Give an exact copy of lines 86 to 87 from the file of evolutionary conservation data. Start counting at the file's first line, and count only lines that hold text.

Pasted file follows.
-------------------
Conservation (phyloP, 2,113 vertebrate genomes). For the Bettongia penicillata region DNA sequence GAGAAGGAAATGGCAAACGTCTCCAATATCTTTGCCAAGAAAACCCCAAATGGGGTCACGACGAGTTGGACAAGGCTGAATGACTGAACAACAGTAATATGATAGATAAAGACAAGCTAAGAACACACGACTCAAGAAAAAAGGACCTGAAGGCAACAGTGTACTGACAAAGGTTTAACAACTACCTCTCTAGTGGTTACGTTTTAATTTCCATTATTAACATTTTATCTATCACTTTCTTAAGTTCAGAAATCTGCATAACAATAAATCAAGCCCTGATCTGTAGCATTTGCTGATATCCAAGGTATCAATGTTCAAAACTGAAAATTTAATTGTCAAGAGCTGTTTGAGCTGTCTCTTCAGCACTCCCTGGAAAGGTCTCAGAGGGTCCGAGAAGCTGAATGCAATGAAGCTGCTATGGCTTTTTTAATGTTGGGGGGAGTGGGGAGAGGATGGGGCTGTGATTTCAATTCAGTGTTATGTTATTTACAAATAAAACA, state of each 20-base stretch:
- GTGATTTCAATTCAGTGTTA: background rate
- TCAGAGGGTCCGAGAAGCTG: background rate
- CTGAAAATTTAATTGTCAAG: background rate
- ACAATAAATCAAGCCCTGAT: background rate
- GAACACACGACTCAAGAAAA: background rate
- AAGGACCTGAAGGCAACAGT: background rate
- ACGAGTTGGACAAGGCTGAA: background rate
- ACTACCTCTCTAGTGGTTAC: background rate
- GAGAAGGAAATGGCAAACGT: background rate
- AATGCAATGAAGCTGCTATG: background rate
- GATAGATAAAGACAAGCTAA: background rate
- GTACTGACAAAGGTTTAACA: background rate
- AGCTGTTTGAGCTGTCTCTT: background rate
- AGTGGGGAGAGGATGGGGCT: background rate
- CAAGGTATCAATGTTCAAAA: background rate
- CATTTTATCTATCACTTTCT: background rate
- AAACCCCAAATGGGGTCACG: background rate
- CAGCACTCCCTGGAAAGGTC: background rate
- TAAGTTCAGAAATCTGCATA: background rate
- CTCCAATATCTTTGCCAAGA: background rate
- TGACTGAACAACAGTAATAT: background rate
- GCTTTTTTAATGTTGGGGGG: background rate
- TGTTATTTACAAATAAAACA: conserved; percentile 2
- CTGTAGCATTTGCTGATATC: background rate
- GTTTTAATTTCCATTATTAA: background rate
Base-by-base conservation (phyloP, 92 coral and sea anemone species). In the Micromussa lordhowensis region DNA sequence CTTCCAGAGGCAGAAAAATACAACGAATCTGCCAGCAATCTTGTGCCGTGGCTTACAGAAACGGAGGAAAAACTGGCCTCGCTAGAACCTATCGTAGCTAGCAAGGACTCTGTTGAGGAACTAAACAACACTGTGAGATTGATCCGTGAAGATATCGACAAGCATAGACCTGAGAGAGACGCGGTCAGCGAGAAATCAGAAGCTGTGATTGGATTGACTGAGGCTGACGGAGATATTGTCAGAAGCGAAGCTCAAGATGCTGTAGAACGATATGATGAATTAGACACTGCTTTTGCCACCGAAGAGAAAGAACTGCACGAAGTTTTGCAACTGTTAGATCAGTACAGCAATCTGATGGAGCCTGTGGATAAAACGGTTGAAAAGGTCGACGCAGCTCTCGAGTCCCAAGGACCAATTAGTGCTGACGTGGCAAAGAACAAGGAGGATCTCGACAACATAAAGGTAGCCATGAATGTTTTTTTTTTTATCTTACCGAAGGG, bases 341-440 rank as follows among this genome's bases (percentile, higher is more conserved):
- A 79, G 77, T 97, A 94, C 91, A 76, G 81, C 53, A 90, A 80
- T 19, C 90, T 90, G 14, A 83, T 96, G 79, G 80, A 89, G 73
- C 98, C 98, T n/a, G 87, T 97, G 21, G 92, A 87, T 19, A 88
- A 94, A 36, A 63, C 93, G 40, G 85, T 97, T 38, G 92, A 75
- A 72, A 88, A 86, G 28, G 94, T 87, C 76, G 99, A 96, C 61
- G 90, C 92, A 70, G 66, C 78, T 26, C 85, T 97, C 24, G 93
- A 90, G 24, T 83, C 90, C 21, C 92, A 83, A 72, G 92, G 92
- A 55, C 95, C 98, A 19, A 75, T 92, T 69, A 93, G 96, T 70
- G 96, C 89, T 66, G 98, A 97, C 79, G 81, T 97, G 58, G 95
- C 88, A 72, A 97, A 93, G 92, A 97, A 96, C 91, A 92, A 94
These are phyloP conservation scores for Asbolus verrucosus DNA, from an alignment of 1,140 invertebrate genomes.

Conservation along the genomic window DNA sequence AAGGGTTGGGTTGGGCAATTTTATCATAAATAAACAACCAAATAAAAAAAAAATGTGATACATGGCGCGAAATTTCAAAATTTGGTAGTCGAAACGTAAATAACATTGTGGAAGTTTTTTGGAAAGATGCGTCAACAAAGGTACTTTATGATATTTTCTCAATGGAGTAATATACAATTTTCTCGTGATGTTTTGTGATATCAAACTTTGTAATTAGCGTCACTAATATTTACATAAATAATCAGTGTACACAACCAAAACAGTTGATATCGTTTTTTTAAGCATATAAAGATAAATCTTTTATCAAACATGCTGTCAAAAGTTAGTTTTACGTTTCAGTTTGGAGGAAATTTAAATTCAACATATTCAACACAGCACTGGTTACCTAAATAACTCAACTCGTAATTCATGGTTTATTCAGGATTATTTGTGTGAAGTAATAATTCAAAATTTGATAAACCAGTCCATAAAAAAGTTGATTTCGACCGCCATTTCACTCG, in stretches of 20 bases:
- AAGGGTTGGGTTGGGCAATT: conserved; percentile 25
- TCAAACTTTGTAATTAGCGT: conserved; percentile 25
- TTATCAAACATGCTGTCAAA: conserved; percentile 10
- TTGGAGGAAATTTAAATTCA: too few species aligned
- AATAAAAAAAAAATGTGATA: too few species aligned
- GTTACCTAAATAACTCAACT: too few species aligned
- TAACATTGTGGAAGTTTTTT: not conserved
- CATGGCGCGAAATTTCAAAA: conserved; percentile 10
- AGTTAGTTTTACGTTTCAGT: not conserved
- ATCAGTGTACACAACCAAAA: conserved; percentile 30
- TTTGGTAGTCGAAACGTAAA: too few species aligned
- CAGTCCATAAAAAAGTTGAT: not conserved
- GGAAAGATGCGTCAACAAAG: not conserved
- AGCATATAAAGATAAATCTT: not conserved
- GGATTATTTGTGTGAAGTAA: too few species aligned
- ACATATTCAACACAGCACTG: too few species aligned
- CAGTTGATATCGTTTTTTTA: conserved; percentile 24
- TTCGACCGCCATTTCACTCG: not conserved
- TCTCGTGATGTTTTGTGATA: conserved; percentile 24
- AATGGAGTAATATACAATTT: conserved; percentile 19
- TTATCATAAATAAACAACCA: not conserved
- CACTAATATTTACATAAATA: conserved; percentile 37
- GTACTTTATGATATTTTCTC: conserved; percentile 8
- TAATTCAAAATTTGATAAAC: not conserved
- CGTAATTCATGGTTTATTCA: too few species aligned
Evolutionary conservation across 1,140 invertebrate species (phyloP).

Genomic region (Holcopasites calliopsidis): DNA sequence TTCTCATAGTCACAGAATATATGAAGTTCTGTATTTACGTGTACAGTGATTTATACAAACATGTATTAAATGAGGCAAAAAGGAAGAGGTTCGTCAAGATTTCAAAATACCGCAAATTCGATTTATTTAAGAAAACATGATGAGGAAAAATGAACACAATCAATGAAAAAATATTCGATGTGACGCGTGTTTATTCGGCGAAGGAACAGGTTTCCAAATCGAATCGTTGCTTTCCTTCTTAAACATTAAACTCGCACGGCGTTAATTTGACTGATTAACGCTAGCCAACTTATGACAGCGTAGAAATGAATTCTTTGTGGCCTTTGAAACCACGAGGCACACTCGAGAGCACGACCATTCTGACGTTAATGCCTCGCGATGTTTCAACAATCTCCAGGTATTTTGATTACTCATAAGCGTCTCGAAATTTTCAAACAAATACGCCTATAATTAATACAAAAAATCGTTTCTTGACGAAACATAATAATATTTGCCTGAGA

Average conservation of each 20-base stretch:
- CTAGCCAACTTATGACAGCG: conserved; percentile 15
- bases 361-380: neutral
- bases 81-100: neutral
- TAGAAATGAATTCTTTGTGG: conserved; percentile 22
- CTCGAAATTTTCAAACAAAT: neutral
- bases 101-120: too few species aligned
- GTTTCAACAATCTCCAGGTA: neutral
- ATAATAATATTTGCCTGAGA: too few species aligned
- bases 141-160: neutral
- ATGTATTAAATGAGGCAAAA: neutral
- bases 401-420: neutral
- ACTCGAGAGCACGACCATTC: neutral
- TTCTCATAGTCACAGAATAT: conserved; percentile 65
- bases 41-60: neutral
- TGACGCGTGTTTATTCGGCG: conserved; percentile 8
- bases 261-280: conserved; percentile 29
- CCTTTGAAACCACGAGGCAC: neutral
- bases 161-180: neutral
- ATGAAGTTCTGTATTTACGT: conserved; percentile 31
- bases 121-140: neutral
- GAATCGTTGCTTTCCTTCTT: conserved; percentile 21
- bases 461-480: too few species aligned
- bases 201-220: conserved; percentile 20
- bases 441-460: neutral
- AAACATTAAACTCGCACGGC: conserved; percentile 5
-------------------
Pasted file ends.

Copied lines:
- ATGAAGTTCTGTATTTACGT: conserved; percentile 31
- bases 121-140: neutral